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New and improved from China

Forget “made in China.” That stigma is now being replaced with Chinese brands competing and, more often than not, “beating” the competition! More surprisingly, the competition happens to be well-established incumbents from all over the world!

Yes, China still faces obstacles (politically, economically, demographically and environmentally), and up until recently, these obstacles did hinder the country’s overall creativity and innovation. But thanks to an avalanche of Chinese brands catering to a massively large internal market, a titanic sea change has taken place both in and outside of China, causing global partnerships and production to get a major boost.

First, let’s take a look at a few mind-boggling facts behind the “new and improved made in China” trend: 

  1. The urban household disposable income in China is expected to double between 2010 and 2020. (Source: McKinsey, March 2012).
  2. In 2010, 18 million households carried an annual income of US$16,000, however, by 2020, this number will reach a staggering 167 million households. (Source: McKinsey, March 2012).
  3. According to a December 2011 World Internal Stats report, 513 million Chinese Internet users (compared to 245 million Americans online) are contributing to the Chinese creativity boom, which in turn has generated greater demand for higher-quality goods and services. In fact, the newfound demographic buying these new and improved goods has already been coined. Say hello to “Citysumers”!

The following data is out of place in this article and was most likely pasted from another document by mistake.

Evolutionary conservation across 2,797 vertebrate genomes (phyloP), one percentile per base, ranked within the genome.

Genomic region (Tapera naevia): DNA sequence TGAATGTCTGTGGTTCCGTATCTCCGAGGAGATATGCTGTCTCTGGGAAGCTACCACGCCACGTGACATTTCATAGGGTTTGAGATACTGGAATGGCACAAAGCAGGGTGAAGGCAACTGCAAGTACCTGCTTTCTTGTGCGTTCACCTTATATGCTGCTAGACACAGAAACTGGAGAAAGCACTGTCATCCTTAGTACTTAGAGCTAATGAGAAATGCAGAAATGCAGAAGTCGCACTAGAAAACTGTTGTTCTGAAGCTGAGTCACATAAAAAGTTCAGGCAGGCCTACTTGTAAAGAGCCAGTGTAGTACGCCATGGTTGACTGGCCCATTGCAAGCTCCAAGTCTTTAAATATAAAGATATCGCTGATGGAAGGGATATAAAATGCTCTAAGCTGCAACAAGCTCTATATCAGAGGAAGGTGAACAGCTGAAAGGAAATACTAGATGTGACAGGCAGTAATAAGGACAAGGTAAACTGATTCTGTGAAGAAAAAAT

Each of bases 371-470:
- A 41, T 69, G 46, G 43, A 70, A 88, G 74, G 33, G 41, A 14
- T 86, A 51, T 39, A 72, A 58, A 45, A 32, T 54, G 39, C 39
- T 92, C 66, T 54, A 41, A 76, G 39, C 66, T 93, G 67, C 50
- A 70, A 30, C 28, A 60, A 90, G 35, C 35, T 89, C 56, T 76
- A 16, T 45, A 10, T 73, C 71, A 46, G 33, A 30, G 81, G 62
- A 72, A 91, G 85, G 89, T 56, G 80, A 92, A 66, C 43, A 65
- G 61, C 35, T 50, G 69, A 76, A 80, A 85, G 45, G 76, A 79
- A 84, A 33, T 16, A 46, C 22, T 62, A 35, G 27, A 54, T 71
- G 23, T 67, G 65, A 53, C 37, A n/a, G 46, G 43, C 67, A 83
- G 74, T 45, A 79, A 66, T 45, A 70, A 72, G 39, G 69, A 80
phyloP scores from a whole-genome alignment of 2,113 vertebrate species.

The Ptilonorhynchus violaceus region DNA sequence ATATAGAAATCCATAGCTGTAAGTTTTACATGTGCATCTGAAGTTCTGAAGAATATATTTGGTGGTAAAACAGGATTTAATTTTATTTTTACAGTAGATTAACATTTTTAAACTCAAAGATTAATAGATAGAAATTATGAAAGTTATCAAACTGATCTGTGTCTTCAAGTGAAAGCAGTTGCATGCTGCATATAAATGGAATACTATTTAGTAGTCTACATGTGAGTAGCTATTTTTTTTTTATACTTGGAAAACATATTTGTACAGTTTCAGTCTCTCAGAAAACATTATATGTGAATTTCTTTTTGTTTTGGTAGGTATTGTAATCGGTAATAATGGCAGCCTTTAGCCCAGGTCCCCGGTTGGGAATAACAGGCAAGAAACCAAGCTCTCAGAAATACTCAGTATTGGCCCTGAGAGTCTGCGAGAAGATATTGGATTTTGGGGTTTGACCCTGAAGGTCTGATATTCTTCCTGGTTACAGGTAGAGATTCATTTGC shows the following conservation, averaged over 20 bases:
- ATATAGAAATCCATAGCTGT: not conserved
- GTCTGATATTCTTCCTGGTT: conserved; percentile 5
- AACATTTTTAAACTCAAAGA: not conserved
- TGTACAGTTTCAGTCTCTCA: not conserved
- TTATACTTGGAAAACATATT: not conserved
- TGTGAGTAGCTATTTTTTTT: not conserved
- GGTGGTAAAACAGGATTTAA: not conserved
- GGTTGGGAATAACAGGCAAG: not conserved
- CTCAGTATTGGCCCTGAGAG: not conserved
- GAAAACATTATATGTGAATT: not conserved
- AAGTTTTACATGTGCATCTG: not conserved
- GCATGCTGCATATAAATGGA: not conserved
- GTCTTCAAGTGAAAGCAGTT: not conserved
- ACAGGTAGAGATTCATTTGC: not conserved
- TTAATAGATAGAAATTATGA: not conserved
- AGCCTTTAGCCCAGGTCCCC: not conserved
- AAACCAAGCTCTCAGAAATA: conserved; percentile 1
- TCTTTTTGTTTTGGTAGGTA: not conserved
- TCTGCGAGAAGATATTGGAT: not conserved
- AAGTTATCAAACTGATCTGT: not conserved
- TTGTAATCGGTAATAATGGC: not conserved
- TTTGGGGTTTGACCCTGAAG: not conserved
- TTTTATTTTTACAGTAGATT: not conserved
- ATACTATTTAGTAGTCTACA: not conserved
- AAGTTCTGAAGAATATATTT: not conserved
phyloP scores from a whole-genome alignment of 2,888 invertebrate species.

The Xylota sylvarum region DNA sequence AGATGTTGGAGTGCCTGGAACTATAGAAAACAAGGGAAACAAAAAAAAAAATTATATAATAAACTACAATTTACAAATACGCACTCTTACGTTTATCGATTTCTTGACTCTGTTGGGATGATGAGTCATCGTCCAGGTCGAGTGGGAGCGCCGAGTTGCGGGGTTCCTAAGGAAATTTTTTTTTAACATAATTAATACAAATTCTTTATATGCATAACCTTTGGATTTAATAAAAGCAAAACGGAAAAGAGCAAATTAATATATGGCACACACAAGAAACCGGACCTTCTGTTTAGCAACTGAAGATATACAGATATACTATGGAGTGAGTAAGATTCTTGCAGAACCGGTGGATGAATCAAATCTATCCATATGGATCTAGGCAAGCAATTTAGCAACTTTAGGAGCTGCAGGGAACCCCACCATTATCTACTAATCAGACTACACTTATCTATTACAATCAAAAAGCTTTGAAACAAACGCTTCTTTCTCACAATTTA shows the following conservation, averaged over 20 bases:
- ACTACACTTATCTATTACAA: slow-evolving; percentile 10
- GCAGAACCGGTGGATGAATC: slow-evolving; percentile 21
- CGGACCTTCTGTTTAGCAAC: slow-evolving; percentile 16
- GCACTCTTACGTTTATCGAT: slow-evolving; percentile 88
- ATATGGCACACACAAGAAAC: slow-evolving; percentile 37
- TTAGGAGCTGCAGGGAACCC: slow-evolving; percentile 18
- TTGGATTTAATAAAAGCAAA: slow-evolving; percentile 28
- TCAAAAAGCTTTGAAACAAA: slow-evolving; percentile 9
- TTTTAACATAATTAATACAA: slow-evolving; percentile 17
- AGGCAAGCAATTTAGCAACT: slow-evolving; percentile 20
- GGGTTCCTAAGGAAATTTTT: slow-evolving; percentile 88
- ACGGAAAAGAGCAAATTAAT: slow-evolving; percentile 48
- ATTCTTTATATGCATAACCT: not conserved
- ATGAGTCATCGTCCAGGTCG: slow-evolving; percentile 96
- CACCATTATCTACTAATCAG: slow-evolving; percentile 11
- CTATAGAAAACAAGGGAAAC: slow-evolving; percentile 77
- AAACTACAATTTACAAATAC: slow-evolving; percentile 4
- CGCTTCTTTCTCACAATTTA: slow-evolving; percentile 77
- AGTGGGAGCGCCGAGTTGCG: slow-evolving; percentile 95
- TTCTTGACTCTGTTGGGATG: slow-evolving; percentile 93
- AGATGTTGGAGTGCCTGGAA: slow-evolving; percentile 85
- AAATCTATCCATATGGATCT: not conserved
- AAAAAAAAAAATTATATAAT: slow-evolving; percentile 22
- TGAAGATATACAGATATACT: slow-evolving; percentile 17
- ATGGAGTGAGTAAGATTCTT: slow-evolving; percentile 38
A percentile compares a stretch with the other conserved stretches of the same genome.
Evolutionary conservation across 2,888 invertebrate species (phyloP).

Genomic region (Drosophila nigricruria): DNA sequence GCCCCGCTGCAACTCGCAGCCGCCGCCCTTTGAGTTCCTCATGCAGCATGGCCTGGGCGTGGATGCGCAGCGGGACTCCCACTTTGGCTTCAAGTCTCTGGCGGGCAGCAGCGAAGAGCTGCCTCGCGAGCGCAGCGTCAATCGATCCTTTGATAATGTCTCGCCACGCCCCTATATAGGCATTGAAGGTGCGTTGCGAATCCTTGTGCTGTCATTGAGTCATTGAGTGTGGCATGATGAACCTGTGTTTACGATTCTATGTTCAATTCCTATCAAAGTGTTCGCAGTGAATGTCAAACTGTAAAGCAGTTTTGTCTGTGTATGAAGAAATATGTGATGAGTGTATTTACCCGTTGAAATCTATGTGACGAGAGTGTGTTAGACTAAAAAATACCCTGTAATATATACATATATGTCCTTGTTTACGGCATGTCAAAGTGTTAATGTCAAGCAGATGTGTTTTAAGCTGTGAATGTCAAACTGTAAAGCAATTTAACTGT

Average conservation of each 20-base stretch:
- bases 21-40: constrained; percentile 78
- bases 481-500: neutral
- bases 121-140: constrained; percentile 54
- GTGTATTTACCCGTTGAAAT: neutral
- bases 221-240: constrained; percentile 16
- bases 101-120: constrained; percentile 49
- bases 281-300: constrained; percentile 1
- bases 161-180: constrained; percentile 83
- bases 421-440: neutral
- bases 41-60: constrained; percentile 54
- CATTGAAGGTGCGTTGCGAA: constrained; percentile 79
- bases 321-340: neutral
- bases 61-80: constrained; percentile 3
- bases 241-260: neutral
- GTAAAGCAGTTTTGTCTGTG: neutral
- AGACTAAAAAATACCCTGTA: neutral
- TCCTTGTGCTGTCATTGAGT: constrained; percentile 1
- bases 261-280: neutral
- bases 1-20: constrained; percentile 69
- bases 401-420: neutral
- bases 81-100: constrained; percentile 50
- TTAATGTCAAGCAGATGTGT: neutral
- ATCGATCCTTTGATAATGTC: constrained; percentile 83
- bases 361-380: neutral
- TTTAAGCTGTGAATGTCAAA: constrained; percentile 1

At the same time, globally powerful brands are partnering with Chinese ventures — many from mainland China — adding to the variety and hyper-innovation mode, which is getting insanely intense. Let’s take a look at a few.

We know about the power behind locally produced branding, so it wasn’t a surprise to learn that a fashion and lifestyle store focused exclusively on “Chinese-designed” goods would become an overnight hit. Situated in the heart of Beijing (where merchandising has never been consistently themed), this lifestyle celebrity-owned business was appropriately named The Brand New China Store.

Architecture is also on the innovative upswing with Sinosteel International Plaza, located in Tianjin, being a prime example. Currently being built without internal columns (thus more interior space), the hexagon-shaped windows are an added touch, as they improve energy efficiencies while preserving heat in the winter and keeping residents cooler in the summer. 

China owned JAC Motors recently announced a US$500 million investment in Brazil for the company’s first overseas factory, which is expected to produce 100,000 cars annually.

The City of Shenzhen boasts a fleet of electric taxis supplied by Chinese automobile maker BYD with plans to add 250 additional vehicles and 200 electric buses to its fleet.

Chinese Suntech Power, the world’s largest producer of solar panels, was named one of the world’s 50 most innovative companies by the Massachusetts Institute of Technology. Thanks to its world record-setting efficiency technology (Pluto cell processing), a staggering 20 million panels have been sold to more than 80 countries.

Enhancing the purchasing power strings, Buykee (URL?) launched in April 2012 as a pinboard-style site focusing on luxury products. Unlike the popular and fast-growing Pinterest, Buykee conveniently offers its users the ability to buy what they are seeing.

The list of examples could set records, so I will continue next week with a peek into some of the more bizarre innovations that are surfacing thanks to this phenomenon. And as they say, you ain’t seen nothing yet! 

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